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Old 12-15-13, 03:52 PM   #13
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I can’t imagine buying a new frig. would be worth it for you. That would be close to cost of a years’ worth of power for you.
I am talking about just the vampire stuff. We have two DVR’s I have DSL so I have a modem and a wireless router three hubs…
I will have to use my kill A watt to find all the offending items.
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Old 12-15-13, 10:07 PM   #14
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My electric panel is in my garage and we've had below zero temperatures lately, once it's a little warmer to do this, I will clamp measure to determine my power use with everything idle. Probably around 10 watts based on what I measured with the Kill-a-watt for vampire loads. I've since replaced my wireless router ans haven't measured that.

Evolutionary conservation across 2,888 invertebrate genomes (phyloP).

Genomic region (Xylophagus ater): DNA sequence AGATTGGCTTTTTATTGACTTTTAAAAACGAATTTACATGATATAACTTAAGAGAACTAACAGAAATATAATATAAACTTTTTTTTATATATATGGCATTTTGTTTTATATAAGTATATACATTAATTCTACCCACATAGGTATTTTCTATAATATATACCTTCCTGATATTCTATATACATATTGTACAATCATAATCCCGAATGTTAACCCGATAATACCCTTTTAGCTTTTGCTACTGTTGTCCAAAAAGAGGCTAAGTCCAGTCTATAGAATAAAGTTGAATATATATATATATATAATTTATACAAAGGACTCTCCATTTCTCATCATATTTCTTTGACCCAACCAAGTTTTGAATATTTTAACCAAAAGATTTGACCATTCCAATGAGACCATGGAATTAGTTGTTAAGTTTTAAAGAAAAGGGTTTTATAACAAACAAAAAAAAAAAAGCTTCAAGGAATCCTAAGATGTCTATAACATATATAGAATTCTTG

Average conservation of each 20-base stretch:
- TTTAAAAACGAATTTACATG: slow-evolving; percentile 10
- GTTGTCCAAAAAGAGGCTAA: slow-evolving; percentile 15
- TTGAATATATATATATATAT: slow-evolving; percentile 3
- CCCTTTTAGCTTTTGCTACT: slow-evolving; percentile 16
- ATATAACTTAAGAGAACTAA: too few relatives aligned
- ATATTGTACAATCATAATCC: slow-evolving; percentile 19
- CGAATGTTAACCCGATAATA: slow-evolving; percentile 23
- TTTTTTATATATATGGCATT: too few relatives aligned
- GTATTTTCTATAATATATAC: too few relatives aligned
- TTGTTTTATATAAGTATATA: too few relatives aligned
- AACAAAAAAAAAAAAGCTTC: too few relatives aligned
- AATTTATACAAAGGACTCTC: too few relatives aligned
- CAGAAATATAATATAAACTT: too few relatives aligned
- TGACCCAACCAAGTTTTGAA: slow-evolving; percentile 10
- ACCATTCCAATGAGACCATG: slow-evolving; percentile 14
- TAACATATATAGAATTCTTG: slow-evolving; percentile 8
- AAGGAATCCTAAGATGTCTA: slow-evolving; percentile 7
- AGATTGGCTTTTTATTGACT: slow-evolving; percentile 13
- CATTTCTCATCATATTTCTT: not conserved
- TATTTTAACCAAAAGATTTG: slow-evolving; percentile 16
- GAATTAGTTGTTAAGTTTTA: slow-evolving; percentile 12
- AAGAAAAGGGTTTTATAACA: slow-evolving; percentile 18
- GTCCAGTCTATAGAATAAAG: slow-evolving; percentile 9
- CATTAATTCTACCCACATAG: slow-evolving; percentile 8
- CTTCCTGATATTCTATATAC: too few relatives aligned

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Old 12-16-13, 10:59 AM   #15
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Last I looked, we're around 70W for phantom loads.

But that was before replacing the DSL modem so now the modem and router get turned off again at night, which should lower that by ~15W for ~8 hrs/day. It also includes the cat's heated and vented litter box (~15W), the power data logger (~5W), plus the other common phantom loads.